Women property rights

Ntungamo teenagers finally secure their land

It is only natural that parents would protect, take care of and raise their children, with whatever means available. But that is the expected. More often than not the unexpected happens, and always leaves individuals and entire communities shaken.

Take for instance the case of Gloria Ainembabazi, 17 and her fifteen-year-old brother, Brian Agaba. As toddlers they lost their father to a road accident, and everyone expected their mother to stick with them and raise them. Instead she left them with relatives, feigning going to find employment in Ntungamo town. She has never been seen again.

The next they heard in relation to her wasn’t that she was coming home to take care of her dear ones. Instead, it was, “We just heard that our mother had sold our land. Even the buyer called us and told us that he had bought the land. Since we don’t live where our home should be, we had no idea what was going on. The buyer had already started tilling the land and he told us to find our mother if we had any questions,” reveals Ainembabazi.

Ainembabazi and Agaba live with their mother’s sister, who together with other relatives is paying for their secondary education at Nyakayojo Secondary School. But they are aware that their aunt will not take care of them forever. Agaba says that he knows that at some point in their lives they will have to fend for themselves, and a piece of land is always a secure fall-back position.

In search for answers, they got in touch with their mother on a phone number she had occasionally used to speak to their aunt.

“She admitted that she had indeed sold the land. She asked me to bear with her, that she sold it because she had some problems. That is all she told me. The phone has since been switched off,” Ainembabazi says.

Realizing that they were not going to get their questions answered by the guilty party, they decided to take matters to the law. They approached the LC 3 Chairperson, who advised them to go to court, and directed them to UGANET, where they could get free legal representation.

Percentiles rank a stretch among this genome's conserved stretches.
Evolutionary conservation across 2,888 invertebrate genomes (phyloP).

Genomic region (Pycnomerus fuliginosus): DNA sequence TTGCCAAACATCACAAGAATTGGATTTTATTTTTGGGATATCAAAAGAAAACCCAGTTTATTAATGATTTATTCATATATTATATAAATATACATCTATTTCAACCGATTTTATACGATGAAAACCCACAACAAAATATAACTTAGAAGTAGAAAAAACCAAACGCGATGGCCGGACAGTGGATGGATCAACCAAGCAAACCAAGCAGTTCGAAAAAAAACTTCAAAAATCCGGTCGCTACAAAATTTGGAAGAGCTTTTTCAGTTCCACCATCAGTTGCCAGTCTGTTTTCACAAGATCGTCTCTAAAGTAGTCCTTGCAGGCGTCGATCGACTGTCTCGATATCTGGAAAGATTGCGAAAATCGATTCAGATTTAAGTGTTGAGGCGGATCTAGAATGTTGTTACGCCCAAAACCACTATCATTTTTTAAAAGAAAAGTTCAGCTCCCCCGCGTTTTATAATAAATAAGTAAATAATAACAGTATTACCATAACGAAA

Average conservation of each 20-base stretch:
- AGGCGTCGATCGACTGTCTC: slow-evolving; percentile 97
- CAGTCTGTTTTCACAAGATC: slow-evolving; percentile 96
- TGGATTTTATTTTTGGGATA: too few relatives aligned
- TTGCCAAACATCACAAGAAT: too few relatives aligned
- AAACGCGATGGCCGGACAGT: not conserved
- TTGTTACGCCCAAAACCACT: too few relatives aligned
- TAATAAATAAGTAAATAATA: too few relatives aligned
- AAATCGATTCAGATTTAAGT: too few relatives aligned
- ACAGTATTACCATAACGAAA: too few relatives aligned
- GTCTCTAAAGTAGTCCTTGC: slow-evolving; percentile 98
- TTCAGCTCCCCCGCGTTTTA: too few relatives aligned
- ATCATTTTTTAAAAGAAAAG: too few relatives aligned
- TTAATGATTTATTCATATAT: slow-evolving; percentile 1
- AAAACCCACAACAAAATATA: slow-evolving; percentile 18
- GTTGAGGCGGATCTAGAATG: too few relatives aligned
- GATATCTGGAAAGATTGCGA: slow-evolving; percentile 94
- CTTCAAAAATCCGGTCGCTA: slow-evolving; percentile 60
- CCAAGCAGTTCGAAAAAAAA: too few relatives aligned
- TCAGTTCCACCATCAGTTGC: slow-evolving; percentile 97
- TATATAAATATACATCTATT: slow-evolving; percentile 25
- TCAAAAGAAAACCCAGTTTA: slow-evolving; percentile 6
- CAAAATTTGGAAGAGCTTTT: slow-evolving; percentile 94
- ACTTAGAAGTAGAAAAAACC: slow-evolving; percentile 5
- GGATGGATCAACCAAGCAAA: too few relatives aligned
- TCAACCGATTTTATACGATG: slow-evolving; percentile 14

According to the soft-spoken Ainembabazi, it was a tough battle, but one that was well won.

“The UGANET officials summoned the buyer, and he presented his papers. He had paid money for the land and the only option we had was to go to court. Now we know that when we are old enough to be on our own, we can return home, to our land,” she says, as her face breaks into a wide grin.

Her brother is glad that now that the battle is over, he can concentrate on school, saying, “Sometimes we would be at school and they would come to pick us up when the officials are coming to survey the land. I would miss school on those days. Am glad it is now all over.”

Agaba and his sister are already making plans for putting their land to use. They are hiring it out to neighbours to plant their food, on the arrangement that when the crops are harvested, the latter replace them with a banana plantation.

The entire village seems to rally behind the teenagers, saying that the land had been wrongfully sold. Their aunt and guardian, Scovia Kyoheirwe, says she didn’t find any difficulty in going to court and standing against her estranged sister’s actions.

She says, “I know that this land was bought by these children’s father from my mother. Am helping to raise these children, but they will need to build their own lives in future and if they have some land that will be easy. I had to defend them.”

Their grand mother, who was the owner of the land before their father bought it, says she can only be glad that her grand children will have a place to live, though she still cannot understand the reasons for her daughter’s actions.

UGANET has made in-roads into making communities in Uganda aware of children’s rights and the law as a foundation for protecting the orphaned and vulnerable like Ainembabazi and Agaba.

In 2010, the organisation conducted dialogues on Human Rights, Children’s rights, HIV/AIDS and the Law in its five districts of operation, in which over 170 orphans and vulnerable children participated. In Ntungamo alone, about 30 children in such situations came to learn about the options available to them in case their rights are violated. Local and district leaders were also educated on the same matters.

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